Review: Björk stars in Nietzchka Keene’s rarely seen film ‘The Juniper Tree’
At the very least, watching Nietzchka Keene’s haunting Icelandic fairy tale “The Juniper Tree” can cause your sense of time to fall away. A black-and-white movie filmed in 1986, it recalls both the indie wilderness vibe of its time, yet also the monochromatic severity of early Bergman and Tarkovsky.
Heading the cast is an instantly recognizable Björk, prior to her becoming a global music phenomenon, which creates its own recontextualized aura around her. It’s also adapted from a Grimm fairy tale, yet infused with a modern feminist sensibility, and while it’s a ghostly affair with magical touches, it’s shot through with a hard-bitten realism about medieval life.
Keene didn’t complete her micro-budgeted debut feature, which she wrote, directed and edited, until 1989, after which it made the festival circuit — including the Sundance Film Festival in 1991 — but only received one Los Angeles showing, in 1990 at UCLA, Keene’s MFA alma mater. Now, 15 years after her death, in her starkly enchanting film has been given a 4K restoration, and another single-viewing chance, this time at the American Cinematheque. The opportunity is a welcome one, because Keene’s atmospheric gem deserves renewed appreciation and fresh discovery.
After finding a dead woman floating in a creek, stoned and drowned as a witch, waif-like Margit (Björk) and her pragmatic older sister Katla (Bryndis Petra Bragadóttir) must flee to avoid the same fate, which also claimed their mother. Stern widowed farmer Johan (Valdimar Örn Flygenring) takes them in, but his suspicious son Jonas (Geirlaug Sunna Þormar) — who visits his mother’s grave every day, like a dutiful son trying not to be forgotten — sees in Katla a family interloper practicing the dark arts.
He’s not entirely wrong, in that Katla believes in sorcery, but she’s also a persecuted woman in a harsh time trying to secure protection for herself and Margit — her seduction spells are born out of a desire to bind Johan to her, which she comes to realize would best be achieved with a pregnancy.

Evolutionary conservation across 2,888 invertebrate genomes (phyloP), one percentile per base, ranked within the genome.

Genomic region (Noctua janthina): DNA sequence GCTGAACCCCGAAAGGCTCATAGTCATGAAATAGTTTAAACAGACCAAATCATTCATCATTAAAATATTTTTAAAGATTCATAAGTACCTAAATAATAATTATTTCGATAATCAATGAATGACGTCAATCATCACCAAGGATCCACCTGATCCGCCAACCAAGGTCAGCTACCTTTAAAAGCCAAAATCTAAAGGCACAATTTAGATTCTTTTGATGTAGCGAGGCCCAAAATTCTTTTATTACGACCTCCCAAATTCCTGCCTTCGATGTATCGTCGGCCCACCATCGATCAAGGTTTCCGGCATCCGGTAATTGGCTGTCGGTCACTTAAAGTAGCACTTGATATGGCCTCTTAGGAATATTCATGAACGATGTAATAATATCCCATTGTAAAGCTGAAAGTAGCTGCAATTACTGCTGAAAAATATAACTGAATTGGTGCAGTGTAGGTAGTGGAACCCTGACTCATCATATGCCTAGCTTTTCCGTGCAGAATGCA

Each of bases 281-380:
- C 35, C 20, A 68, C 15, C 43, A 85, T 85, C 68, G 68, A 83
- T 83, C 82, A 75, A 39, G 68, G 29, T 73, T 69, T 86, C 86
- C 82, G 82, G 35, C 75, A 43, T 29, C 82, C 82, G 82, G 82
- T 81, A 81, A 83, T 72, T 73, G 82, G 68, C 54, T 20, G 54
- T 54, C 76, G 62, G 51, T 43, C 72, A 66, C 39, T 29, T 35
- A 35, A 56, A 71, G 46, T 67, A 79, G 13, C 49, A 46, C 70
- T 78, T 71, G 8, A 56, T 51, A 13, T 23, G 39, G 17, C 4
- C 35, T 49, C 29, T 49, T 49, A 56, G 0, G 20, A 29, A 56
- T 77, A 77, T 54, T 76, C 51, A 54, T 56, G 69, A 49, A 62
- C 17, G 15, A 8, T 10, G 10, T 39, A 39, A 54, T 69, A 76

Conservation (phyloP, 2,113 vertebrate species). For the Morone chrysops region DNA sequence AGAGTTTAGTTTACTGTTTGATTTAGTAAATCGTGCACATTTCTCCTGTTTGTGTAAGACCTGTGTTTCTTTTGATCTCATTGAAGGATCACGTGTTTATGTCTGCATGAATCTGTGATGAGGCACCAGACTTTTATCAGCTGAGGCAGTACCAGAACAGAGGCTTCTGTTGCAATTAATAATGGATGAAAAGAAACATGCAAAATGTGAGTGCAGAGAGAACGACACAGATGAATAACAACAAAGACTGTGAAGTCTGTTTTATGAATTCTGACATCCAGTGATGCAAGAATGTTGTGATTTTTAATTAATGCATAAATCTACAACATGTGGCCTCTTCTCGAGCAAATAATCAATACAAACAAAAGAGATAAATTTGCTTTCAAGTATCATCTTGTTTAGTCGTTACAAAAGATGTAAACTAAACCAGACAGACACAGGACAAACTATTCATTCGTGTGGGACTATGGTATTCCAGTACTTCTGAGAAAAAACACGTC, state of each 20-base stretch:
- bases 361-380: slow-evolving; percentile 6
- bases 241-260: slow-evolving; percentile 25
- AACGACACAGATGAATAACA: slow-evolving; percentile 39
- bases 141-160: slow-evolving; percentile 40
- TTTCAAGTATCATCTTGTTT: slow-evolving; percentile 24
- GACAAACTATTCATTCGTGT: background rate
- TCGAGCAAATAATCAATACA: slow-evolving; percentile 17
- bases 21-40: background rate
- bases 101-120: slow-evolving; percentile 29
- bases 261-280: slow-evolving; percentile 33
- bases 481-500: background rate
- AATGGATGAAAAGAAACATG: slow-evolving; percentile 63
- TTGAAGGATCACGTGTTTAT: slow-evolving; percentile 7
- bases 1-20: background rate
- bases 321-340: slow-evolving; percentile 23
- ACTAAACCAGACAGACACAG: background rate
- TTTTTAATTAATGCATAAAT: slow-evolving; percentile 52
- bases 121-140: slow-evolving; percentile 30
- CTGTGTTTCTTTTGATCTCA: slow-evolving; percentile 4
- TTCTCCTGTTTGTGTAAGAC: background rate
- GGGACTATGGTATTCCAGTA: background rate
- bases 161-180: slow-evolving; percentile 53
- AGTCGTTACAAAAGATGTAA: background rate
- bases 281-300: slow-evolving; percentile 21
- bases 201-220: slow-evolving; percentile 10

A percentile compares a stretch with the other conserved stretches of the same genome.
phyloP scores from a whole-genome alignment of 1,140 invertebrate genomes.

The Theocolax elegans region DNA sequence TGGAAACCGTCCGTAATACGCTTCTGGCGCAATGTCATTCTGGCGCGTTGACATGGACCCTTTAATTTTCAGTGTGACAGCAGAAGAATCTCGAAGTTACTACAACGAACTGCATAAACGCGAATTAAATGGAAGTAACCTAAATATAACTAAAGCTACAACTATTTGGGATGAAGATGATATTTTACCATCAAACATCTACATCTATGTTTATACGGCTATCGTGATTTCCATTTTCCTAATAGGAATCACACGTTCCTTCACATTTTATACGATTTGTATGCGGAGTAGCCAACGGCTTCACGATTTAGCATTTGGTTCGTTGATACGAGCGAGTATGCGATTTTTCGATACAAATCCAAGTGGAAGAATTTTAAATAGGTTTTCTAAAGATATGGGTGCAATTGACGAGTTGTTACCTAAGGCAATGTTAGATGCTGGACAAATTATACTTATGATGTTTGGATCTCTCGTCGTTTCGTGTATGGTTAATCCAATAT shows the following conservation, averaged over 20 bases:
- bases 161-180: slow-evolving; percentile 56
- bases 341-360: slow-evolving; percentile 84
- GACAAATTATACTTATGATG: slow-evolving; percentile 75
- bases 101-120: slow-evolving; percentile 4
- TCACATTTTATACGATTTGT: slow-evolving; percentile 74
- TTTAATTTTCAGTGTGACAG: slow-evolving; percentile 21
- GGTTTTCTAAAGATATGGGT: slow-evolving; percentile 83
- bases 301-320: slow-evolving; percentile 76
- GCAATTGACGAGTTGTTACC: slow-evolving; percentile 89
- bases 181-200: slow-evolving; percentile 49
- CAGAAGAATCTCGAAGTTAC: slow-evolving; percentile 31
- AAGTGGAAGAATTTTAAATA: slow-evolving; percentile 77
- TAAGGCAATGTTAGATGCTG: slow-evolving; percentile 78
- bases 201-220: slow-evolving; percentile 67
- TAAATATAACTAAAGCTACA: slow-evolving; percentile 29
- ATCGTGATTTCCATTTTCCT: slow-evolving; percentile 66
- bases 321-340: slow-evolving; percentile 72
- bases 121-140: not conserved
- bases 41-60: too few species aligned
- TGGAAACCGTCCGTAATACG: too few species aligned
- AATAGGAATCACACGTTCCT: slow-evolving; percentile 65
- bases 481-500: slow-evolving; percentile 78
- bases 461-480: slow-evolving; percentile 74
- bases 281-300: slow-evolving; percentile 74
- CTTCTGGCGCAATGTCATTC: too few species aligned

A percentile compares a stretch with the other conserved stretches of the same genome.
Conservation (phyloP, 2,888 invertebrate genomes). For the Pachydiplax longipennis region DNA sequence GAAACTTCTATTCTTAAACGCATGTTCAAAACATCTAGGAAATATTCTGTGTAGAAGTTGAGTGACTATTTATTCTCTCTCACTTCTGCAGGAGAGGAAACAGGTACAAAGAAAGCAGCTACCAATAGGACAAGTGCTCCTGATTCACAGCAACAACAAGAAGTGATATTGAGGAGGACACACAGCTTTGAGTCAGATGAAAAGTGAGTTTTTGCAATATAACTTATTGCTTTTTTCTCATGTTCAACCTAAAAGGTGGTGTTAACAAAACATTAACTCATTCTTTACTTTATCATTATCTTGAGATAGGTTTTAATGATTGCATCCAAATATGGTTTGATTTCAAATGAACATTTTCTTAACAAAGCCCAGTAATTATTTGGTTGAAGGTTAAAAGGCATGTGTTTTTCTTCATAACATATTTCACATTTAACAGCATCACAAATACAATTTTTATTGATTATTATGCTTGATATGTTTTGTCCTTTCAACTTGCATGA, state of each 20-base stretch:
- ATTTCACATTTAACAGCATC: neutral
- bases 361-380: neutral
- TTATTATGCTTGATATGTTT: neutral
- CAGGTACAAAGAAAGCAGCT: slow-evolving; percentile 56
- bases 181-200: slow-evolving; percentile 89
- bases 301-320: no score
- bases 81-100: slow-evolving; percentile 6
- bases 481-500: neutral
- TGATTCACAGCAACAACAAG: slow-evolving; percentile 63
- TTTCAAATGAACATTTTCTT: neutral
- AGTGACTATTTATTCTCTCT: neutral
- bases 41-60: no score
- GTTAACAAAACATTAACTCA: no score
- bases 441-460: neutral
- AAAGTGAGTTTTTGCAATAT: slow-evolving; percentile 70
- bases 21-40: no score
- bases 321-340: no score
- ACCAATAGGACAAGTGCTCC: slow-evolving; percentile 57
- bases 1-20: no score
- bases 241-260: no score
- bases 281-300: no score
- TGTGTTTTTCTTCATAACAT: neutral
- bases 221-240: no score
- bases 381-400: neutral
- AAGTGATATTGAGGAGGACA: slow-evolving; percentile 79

Jonas tries to turn his father against Katla, even though he isn’t so fearful of kindly, concerned Margit, and the young pair bond over their respective grief. But when Margit begins seeing visions of her dead mother — a silent, beckoning figure with a black hole in her chest — Jonas’ dislocation intensifies, until he feels the need to confront his stepmother at the most unwise of moments.
Those familiar with the original fairy tale will know where this is headed. Keene’s retelling preserves certain morbid details but alters others, so that a story steeped in misogyny and the supernatural can still resonate as a warning of the damaging ripple effects when desperation, displacement and mourning collide.
Stylistically, the movie is a stroll of otherworldly delirium, like a hybrid of Dreyer’s asceticism and the the chillier reveries in “The Night of the Hunter.” There’s austere beauty in cinematographer Randy Sellars’ rendering of the craggy, unforgiving Icelandic landscape, and for the memorable hypnagogic passages that occasionally fold over Margit’s reality, Keene enlisted acclaimed avant-garde director and optical effects guru Pat O’Neill.
Folk tales are how cultures make sense of the world, of how people changed and fates were secured. Keene fully grasps this, which is why she often has Björk’s Margit turning the details of the story she’s observing around her — hovering birds, a tended grave, her own loss, a boy’s worry, a woman’s desire — into a fanciful yarn she’s constantly spinning and revising. And Björk’s turn is a delicate, inviting thing, that innocent croak of a voice like some bridge between the mystical appeal of fairy tales and the cold truth about what human beings do when reason leaves them.
Keene made only a couple of films in her abbreviated life, but “The Juniper Tree” is absorbing enough to make one rue there weren’t more. But we can at least note for the history books that for all the hype Lars von Trier received for casting Björk in 2000’s “Dancer in the Dark,” a female filmmaker recognized her eccentric on-screen blend of mystery, humanity and guilelessness first.
‘The Juniper Tree’
Running time: 1 hour, 19 minutes
Playing: 7:30 p.m. April 18, Egyptian Theatre, Hollywood
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